[This article has been republished from Trip Hawkins’s own blog at Digital Chocolate]
I’m greatly saddened by the passing of Steve Jobs. I began working with Steve in 1978 and he was my boss for a good chunk of my four-year tenure at Apple. I am very grateful to have lived in his era, known him and learned from him. He was a great source of inspiration in my life. In my view, his legacy has two parts.
He brought computers to humanity. He took computing from its total geekdom to fit the hand of man like a glove.
He uniquely understood how to bridge the chasm between the general public and our most amazing technologies. Before Steve, computers were locked in large meat lockers, toiling mysteriously for the government and large corporations.
Because of Steve, every human being now wants to personally own a computer that embodies his fundamental views and ideas. Billions of people already benefit from his innovations every day and for many of them a day without one of his products is like a day without food.
Steve should also be remembered as the greatest CEO in history. Five arguments support this claim. First, he belongs in this discussion because of the financial value that has been created through Apple.
Second, I would argue that the social impact of his work is greater than other candidates to whom some have compared Steve. Sam Walton built yet another successful retail chain, but without him things would have barely been different at social, cultural and commercial levels. Rockefeller monopolized gasoline, so what? We’ve seen a long parade of monopolists and they often make things worse, not better.
I better appreciate Rockefeller’s philanthropy. And Ford may have similarly commercialized a key product category, but the life of the gasoline automobile will be finite and it represents only one slice of the transportation industry. Edison was perhaps the greatest inventor of commercial products but I would classify Edison as more of an inventor than an industrialist.
For example, Edison may have invented the film industry but he did not build it, commercialize it or operate it. And his projector is already obsolete, probably being replaced now by computers that are using principles of human interface that were commercialized by Steve.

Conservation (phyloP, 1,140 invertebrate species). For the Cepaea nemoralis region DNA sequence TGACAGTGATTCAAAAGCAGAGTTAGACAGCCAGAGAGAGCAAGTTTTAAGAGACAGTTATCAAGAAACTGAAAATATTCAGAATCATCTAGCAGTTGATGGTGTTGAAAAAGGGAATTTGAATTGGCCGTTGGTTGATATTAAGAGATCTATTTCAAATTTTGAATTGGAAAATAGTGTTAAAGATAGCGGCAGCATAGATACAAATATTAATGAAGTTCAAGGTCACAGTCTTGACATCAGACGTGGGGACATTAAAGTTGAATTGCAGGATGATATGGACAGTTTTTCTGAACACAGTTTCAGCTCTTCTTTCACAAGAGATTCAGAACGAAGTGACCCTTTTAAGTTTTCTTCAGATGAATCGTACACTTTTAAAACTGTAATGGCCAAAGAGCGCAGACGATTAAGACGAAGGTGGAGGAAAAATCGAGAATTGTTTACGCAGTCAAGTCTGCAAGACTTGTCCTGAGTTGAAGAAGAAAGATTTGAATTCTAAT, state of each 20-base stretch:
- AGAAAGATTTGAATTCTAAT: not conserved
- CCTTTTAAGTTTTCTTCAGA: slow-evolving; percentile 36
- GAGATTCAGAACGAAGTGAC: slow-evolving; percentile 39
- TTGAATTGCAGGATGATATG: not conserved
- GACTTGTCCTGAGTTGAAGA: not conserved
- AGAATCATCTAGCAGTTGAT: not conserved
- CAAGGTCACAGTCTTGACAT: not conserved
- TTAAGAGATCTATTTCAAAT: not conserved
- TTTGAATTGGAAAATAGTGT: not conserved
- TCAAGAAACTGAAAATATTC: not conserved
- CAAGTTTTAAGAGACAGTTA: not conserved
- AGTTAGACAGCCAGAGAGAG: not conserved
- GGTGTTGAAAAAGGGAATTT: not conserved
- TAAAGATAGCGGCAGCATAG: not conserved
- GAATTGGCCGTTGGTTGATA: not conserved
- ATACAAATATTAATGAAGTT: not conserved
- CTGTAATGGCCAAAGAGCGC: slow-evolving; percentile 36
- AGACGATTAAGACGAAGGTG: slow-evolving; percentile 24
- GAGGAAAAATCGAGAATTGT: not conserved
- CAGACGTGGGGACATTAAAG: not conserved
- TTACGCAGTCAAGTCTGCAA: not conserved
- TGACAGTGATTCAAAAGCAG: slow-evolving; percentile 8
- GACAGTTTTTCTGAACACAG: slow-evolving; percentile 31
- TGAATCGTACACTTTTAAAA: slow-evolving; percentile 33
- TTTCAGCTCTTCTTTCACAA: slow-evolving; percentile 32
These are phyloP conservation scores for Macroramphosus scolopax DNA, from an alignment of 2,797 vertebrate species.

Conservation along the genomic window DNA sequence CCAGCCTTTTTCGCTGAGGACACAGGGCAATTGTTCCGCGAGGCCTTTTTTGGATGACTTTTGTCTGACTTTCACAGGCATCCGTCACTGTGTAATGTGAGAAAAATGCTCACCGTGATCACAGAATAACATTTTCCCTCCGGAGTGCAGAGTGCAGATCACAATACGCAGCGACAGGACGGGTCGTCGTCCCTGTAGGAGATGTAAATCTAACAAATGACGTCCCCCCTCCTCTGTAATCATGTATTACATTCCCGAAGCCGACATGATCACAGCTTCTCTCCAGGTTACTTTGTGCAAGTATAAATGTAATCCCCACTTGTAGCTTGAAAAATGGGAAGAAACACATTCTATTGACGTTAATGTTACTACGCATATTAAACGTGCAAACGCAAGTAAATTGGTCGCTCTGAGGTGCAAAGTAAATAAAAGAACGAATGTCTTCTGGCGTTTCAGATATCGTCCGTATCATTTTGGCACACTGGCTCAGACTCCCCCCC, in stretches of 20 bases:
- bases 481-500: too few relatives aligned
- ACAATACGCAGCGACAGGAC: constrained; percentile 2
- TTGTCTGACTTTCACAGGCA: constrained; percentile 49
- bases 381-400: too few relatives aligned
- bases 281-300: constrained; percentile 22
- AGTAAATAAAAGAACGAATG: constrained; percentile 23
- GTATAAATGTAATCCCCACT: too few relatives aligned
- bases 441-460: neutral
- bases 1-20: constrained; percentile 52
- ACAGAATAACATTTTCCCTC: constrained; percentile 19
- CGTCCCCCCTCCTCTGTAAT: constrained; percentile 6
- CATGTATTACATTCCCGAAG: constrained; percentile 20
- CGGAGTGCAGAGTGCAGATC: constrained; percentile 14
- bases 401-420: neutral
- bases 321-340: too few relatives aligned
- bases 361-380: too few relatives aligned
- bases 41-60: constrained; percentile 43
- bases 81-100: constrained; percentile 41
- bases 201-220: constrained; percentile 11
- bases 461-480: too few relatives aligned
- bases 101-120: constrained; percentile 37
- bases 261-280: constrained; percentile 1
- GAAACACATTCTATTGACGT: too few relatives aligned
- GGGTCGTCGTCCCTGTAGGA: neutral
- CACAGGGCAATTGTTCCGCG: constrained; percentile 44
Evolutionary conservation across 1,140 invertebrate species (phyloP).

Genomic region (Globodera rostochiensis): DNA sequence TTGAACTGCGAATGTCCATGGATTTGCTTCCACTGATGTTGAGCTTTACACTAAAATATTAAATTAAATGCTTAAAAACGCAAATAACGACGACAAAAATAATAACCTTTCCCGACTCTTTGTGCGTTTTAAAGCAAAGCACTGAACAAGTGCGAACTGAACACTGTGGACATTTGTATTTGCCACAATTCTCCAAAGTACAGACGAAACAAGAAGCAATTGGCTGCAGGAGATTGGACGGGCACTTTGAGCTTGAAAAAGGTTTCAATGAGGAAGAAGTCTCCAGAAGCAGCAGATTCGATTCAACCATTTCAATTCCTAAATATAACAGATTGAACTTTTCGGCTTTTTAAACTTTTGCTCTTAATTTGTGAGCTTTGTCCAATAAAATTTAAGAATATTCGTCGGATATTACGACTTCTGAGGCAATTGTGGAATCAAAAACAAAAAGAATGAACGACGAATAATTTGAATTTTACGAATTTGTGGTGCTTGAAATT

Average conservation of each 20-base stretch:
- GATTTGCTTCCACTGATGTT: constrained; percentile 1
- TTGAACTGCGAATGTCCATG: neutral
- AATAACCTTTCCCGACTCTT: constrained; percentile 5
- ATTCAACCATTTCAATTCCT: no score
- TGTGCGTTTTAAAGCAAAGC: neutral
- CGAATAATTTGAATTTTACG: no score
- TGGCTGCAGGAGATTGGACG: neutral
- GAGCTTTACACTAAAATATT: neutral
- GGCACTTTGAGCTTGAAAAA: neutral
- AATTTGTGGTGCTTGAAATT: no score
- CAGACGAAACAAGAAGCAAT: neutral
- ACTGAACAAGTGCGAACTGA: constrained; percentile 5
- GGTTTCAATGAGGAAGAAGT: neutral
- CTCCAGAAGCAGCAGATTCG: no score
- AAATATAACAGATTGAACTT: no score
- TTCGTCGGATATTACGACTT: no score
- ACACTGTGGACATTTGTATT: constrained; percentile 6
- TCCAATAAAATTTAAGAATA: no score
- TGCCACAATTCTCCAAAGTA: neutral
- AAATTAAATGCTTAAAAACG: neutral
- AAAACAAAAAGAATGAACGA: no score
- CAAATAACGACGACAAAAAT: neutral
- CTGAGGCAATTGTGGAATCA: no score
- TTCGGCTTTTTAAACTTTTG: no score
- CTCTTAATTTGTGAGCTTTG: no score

Steve did all of those things as a CEO, and in a category that is more fundamental: you are as naked leaving home without your iPhone as you are without clothing. Unlike cars, computers will be with us until the end of human time.
For millennia I expect that we’ll be carrying around something that embodies Steve’s principles. He was ahead of his time and here is my favorite example. You are a science fiction writer and are asked to envision the 24th century for the TV show, Star Trek. You invent the holodeck, the warp drive and amazing medical instruments. You also invent the clamshell mobile phone, which Kirk is always using to check in with Spock when he is planetside. You also had to imagine the future of computing and what did you come up with?
The computer is still so enormous that there needs to be a Computer Room. Okay, you were smart enough to have it be voice-activated and able to verbalize human language. But consider that when Kirk needed help he had to make a phone call to Spock and then Spock had to go to the computer room and ask the computer a question, and then relay the answer back to Kirk! And this is going to be going on 400 years from now?
Well, thanks to Steve we only needed 40 years to get to a point where each of us carries access to all the computers in the world, and it fits in our pocket. Now that’s an example of being ahead of your time.
But I still have to explain the three most important arguments to support my claim that Steve is the best CEO ever.
He was a startup entrepreneur that invented his own industry. This alone is enough to put him ahead of all the Jack Welch clones in the world, that know how to maintain something but neither invent it nor build it from nothing.
And he did it as a turnaround. Some executives specialize in turnarounds but they are often one-dimensional and virtually never do it by reinventing a company or through innovation, which is harder and far more remarkable when it works.
Look at the mediocrity of Apple in the period before his return, when the company seemed to have painted itself into a corner. They tried several conventional CEOs but it took Steve to not just revive the company but to make it among the all-time greats.
My favorite argument has been saved for last. Most of us only succeed once, mainly because it is so difficult and when it works we are the beneficiaries of timing and serendipity.
Steve not only did it more than once, he did two at the same time, which no other CEO can claim. Steve’s commitment and faith in Pixar are one thing, but his ability to get his head around transforming it from a workstation company into a great film company, and then to commit to such a plan and to actually pull it off, while also giving rebirth to Apple … I am unworthy, a worm in comparison!
I’ll close with a few of my favorite personal anecdotes about my times with Steve. When I started at Apple in 1978 we had only 25 office workers so it was pretty intimate. In those days Steve was like the Wild Man of Borneo.